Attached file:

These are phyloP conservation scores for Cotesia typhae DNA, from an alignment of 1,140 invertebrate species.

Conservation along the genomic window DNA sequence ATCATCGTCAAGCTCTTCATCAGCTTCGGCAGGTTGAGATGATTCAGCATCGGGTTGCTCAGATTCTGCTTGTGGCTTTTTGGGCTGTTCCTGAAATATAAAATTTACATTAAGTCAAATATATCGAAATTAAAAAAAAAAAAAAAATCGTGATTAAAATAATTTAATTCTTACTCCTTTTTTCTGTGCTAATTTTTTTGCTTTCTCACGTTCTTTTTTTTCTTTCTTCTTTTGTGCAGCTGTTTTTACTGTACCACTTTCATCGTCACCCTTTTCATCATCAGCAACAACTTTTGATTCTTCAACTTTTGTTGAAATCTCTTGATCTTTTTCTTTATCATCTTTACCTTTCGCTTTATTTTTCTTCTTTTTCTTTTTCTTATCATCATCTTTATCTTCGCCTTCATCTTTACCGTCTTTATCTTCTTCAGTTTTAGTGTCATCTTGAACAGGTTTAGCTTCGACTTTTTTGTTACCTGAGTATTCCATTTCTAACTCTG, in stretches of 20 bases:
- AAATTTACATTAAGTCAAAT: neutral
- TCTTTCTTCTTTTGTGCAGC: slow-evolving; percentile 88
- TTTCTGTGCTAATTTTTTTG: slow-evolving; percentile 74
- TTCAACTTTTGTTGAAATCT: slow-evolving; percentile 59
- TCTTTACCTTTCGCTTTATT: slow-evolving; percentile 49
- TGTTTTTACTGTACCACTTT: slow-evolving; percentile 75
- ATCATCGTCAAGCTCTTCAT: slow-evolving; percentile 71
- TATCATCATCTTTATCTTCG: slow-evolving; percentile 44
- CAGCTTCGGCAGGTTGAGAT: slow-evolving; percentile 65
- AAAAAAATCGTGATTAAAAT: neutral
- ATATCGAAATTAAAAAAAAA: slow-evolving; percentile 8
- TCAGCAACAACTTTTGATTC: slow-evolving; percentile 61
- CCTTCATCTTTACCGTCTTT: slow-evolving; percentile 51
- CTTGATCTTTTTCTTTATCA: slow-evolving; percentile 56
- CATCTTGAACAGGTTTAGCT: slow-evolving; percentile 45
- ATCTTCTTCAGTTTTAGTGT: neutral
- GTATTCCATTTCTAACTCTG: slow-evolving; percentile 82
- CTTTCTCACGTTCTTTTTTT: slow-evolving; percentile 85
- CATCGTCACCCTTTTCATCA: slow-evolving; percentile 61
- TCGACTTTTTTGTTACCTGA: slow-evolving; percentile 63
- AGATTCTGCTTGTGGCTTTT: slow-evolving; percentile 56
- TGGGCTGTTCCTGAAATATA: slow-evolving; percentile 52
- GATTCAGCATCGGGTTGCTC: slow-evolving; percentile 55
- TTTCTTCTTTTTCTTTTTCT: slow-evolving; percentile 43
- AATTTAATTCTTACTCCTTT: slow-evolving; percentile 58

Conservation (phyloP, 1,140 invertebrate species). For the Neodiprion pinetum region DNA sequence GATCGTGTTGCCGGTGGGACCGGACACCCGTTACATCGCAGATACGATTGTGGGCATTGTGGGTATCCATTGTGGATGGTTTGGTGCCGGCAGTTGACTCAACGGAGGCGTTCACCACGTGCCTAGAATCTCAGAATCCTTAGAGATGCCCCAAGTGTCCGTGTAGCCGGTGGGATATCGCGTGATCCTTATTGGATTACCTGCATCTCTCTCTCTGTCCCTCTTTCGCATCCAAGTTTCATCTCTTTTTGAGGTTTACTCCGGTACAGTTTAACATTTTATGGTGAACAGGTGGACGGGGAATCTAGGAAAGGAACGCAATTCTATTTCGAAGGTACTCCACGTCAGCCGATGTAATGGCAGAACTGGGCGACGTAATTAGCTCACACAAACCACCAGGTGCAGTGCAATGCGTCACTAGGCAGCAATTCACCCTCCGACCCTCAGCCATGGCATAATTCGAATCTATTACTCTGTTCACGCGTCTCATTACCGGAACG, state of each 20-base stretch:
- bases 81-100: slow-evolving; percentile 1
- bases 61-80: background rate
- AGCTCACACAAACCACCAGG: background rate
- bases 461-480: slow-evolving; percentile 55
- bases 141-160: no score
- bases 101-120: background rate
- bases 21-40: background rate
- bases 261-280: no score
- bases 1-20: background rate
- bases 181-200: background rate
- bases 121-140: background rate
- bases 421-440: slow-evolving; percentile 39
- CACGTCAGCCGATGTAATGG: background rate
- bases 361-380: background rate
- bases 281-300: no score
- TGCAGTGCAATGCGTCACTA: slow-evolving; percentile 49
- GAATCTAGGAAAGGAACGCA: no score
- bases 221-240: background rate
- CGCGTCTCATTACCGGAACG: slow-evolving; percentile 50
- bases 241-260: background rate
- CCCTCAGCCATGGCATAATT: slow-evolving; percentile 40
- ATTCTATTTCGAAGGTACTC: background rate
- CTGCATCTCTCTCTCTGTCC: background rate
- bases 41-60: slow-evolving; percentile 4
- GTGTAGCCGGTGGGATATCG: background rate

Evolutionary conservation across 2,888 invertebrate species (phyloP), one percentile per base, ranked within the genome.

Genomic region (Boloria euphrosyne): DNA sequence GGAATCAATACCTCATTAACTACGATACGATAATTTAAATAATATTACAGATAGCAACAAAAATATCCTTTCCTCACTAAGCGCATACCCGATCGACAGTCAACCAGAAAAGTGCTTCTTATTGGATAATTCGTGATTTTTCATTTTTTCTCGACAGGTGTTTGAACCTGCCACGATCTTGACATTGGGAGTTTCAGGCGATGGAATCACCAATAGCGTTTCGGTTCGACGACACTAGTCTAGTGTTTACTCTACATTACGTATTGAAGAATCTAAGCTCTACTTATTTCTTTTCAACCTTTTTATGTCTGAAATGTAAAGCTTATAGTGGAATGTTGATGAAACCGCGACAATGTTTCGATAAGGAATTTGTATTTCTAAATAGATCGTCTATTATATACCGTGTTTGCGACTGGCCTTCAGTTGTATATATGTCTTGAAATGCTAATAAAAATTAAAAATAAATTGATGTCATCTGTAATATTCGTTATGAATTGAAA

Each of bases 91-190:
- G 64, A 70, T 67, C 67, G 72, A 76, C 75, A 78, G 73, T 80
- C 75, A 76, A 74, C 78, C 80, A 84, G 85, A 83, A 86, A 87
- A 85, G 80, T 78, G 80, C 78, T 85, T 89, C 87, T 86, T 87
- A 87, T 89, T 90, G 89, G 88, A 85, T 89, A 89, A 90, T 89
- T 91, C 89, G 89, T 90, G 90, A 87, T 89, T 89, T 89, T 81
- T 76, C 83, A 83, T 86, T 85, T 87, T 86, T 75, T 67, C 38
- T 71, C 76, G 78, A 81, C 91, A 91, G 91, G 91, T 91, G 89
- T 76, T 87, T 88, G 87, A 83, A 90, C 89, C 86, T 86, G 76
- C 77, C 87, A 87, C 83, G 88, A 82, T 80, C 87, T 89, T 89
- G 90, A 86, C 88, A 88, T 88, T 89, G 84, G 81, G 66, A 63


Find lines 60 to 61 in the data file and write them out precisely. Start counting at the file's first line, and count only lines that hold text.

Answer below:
- A 87, T 89, T 90, G 89, G 88, A 85, T 89, A 89, A 90, T 89
- T 91, C 89, G 89, T 90, G 90, A 87, T 89, T 89, T 89, T 81